Sept. 20, 1964: If you’re a baby boomer, you’ve probably seen this photograph before. It’s been called the “agony of defeat picture” — a phrase obviously coined by a boomer familiar with the dramatic introduction of ABC’s Wide World of Sports.
The image was made at Pitt Stadium on a Sunday afternoon in autumn of 1964. New York Giants quarterback Y.A. Tittle had just been the recipient of a ferocious hit by Steelers defensive end John Baker. Tittle was 38 years old — ancient, by football standards. He was one of the NFL’s best quarterbacks. But the moment this picture was made, Tittle’s career was nearing a painful conclusion. “That was the end of my dream,” he’d later say.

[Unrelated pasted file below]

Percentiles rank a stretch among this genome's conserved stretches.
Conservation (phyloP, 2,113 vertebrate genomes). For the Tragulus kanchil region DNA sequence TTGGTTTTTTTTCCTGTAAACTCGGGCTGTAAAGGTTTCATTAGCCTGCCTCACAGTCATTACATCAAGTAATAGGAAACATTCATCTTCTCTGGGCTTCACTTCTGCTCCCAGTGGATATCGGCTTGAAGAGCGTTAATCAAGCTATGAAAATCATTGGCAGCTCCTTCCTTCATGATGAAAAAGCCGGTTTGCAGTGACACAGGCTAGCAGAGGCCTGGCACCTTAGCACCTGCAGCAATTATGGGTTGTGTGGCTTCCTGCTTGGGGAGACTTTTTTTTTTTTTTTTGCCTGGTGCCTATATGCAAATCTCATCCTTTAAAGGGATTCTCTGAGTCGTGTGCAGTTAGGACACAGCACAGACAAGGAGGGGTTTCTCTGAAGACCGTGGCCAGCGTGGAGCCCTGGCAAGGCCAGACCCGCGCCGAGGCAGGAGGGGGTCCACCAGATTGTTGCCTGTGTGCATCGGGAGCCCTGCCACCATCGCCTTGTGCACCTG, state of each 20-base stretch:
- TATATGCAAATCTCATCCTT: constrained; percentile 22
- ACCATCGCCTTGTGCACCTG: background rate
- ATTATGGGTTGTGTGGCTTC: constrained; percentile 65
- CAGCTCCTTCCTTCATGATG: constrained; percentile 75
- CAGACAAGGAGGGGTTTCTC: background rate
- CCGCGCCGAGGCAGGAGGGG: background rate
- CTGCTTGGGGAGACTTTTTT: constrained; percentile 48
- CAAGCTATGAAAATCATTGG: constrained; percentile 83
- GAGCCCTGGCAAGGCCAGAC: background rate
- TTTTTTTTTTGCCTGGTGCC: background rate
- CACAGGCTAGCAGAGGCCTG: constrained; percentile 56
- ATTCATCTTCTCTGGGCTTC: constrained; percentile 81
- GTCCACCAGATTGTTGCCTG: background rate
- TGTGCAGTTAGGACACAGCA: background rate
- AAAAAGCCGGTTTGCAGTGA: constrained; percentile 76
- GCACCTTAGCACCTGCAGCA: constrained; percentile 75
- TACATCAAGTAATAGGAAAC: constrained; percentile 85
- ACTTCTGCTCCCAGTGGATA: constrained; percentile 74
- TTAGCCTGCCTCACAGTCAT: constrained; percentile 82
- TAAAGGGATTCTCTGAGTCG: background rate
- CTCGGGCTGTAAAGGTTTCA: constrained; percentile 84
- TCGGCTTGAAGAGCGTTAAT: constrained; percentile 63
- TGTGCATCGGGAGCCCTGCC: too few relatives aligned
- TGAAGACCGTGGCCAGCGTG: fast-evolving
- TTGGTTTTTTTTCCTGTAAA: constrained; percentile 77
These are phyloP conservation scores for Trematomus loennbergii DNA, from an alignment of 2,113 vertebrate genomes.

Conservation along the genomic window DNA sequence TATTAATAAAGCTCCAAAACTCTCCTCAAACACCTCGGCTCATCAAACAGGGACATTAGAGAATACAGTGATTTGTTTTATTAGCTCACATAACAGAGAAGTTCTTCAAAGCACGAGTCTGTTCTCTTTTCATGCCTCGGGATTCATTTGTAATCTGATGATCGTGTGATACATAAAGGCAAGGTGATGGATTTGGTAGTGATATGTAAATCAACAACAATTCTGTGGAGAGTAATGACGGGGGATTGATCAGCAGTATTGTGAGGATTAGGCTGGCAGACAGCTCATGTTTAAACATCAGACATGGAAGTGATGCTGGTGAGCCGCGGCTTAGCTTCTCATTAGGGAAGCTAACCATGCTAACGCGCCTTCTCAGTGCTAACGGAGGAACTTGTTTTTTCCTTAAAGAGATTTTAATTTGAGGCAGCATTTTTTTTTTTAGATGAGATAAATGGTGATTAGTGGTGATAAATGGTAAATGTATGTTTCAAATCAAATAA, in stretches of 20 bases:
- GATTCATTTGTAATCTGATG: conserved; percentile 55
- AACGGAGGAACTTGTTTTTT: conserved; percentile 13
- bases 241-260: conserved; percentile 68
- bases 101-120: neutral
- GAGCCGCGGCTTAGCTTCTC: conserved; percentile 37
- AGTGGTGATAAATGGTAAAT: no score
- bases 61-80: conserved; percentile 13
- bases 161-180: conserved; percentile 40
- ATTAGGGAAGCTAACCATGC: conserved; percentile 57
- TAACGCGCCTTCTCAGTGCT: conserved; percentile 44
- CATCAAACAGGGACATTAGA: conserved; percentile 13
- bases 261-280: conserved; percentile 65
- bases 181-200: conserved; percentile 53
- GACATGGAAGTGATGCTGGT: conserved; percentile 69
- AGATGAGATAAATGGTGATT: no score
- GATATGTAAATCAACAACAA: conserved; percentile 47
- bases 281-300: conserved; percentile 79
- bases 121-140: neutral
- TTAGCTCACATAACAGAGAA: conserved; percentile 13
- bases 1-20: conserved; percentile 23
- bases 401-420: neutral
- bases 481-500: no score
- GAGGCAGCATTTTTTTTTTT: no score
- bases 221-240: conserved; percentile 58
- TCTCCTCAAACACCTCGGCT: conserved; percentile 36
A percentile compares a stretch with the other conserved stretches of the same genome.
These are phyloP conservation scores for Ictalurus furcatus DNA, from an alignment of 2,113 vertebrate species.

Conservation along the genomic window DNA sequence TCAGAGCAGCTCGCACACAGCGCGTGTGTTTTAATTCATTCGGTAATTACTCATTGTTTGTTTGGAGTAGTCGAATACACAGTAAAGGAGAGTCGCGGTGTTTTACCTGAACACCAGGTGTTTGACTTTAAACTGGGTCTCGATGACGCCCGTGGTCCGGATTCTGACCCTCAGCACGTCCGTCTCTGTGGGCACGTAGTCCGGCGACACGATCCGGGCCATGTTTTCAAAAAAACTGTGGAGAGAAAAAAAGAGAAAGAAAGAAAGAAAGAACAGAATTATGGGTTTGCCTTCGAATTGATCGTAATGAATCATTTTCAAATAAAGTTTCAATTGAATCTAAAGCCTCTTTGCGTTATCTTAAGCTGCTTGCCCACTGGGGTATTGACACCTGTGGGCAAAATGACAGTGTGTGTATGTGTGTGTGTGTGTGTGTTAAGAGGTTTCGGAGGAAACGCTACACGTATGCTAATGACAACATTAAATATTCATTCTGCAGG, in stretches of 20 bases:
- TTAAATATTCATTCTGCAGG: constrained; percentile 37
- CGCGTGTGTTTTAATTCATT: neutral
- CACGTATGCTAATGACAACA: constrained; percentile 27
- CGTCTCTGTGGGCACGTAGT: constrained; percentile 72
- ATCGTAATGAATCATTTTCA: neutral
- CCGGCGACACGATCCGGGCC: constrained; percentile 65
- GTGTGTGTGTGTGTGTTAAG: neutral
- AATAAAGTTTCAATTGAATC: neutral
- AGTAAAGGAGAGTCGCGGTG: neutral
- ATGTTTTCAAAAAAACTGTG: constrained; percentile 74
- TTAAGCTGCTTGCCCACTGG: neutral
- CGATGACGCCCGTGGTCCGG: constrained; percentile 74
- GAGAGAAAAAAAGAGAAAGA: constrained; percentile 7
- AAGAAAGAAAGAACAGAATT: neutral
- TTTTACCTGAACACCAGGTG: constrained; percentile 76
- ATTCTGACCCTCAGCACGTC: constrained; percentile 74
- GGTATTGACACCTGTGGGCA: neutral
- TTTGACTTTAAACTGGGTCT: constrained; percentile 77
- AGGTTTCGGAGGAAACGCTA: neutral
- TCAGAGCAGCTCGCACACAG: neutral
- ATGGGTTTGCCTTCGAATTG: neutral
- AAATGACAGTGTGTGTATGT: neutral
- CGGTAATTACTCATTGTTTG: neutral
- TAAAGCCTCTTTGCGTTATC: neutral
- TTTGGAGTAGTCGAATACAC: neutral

The photographer was the Post-Gazette’s Morris Berman, himself something of a legend. You’ve probably seen his 1945 picture of the bodies of Italian dictator Benito Mussolini and his mistress hanging upside down. Those who worked with Berman at the PG say he always wore a suit, a tie and a smile. We often come across Berman’s photographs in the PG archives. They stand out as being carefully composed, and show that Berman had a knack for capturing moments that were at once surprising and representative of whatever news event he was covering.
Berman’s image of Tittle is one of a handful of football pictures that transcend the game. It stands as a reminder of what we all must face — aging, and the deterioration of our skills and abilities. In Berman’s picture, Tittle looks like a man who has lost his place in the world. It’s a painful and not uncommon thing.
Oh, and one other note: The Steelers won the game, 27-24.
— Steve Mellon